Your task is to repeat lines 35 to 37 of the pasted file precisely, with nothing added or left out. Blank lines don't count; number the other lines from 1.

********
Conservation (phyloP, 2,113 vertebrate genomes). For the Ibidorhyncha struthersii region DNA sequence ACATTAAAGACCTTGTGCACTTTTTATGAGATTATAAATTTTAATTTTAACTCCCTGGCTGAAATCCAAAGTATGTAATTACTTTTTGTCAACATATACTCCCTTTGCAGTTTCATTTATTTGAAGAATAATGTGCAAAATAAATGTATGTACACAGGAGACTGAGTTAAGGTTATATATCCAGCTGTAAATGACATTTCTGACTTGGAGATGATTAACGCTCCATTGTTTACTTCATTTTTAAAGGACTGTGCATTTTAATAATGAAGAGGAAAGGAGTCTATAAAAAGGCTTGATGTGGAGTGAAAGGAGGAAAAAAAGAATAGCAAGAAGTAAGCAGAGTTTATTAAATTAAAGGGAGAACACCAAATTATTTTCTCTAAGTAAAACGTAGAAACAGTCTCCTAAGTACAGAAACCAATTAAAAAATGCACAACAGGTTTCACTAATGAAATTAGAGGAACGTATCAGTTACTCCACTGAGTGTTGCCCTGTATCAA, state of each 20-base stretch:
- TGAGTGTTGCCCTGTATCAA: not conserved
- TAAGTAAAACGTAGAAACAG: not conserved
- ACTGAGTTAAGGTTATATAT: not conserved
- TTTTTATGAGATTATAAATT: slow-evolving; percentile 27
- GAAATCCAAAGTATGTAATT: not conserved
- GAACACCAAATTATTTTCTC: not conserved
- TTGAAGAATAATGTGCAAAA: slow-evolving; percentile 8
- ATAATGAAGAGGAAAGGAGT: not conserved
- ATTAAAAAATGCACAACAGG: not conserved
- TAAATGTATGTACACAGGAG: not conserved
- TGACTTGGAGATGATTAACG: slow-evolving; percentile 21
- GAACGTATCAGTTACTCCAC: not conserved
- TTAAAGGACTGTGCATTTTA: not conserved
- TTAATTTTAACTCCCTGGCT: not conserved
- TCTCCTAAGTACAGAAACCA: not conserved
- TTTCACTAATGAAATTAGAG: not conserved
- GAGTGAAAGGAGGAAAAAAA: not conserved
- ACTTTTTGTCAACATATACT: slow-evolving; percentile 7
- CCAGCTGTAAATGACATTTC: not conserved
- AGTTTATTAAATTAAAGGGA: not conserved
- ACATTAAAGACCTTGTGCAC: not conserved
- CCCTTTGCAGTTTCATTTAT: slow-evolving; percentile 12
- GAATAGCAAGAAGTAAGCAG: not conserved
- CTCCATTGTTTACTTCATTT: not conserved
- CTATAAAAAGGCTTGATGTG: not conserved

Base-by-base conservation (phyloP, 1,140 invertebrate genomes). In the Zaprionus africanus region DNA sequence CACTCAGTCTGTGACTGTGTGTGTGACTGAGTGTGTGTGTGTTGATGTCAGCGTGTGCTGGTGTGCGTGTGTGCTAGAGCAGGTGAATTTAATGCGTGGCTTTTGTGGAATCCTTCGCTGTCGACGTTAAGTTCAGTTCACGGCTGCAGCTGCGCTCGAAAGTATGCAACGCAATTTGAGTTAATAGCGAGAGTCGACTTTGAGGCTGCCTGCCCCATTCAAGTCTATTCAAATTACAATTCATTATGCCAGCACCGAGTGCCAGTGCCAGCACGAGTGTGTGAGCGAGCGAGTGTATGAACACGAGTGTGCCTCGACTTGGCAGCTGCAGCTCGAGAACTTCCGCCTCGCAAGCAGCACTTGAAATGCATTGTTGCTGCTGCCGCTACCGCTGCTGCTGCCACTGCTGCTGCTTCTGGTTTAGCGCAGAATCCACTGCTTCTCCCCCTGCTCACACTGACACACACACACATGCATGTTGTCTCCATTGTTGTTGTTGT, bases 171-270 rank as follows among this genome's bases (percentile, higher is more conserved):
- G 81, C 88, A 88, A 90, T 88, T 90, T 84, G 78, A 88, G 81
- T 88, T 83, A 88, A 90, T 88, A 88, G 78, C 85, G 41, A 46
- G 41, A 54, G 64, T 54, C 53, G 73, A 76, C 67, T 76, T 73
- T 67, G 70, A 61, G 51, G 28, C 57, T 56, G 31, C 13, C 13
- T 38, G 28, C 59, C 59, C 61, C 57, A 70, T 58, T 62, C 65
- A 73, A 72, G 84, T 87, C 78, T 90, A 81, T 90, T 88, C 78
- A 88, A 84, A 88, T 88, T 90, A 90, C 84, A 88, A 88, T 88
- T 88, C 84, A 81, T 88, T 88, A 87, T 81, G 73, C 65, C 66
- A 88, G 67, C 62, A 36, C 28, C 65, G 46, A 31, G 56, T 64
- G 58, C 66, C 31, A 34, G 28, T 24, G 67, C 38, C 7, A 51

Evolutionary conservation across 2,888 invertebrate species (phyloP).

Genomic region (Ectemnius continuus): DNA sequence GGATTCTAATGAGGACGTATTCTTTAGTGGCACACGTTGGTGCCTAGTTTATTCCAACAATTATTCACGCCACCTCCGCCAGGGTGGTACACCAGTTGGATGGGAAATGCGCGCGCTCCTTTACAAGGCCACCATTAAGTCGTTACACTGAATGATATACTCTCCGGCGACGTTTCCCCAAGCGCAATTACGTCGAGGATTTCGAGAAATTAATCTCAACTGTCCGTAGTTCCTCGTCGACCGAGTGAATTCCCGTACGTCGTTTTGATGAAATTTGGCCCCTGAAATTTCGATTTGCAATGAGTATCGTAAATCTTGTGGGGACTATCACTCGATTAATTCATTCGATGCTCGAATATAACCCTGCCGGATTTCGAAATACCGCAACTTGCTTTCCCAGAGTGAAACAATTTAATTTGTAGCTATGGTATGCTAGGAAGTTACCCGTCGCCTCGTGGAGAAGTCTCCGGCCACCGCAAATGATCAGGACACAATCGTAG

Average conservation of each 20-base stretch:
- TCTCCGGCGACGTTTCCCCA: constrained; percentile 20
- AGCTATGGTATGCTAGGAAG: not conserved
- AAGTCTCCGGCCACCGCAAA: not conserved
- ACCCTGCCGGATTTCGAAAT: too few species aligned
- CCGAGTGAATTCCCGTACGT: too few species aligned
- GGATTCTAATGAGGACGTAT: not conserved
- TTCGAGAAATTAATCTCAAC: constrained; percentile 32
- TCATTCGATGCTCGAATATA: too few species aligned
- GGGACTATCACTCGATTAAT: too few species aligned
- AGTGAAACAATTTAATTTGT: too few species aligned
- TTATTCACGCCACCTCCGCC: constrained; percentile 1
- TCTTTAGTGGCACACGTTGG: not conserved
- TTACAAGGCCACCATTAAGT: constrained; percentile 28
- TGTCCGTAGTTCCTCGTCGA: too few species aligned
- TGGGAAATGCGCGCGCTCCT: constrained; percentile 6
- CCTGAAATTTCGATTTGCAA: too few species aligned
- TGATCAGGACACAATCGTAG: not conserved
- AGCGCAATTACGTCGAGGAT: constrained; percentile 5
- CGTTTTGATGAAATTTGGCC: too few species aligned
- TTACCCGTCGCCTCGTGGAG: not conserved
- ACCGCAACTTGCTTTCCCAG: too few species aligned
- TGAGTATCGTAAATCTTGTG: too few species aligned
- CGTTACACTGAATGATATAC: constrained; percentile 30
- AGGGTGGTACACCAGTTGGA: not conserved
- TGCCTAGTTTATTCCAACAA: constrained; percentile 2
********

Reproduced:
- T 88, C 84, A 81, T 88, T 88, A 87, T 81, G 73, C 65, C 66
- A 88, G 67, C 62, A 36, C 28, C 65, G 46, A 31, G 56, T 64
- G 58, C 66, C 31, A 34, G 28, T 24, G 67, C 38, C 7, A 51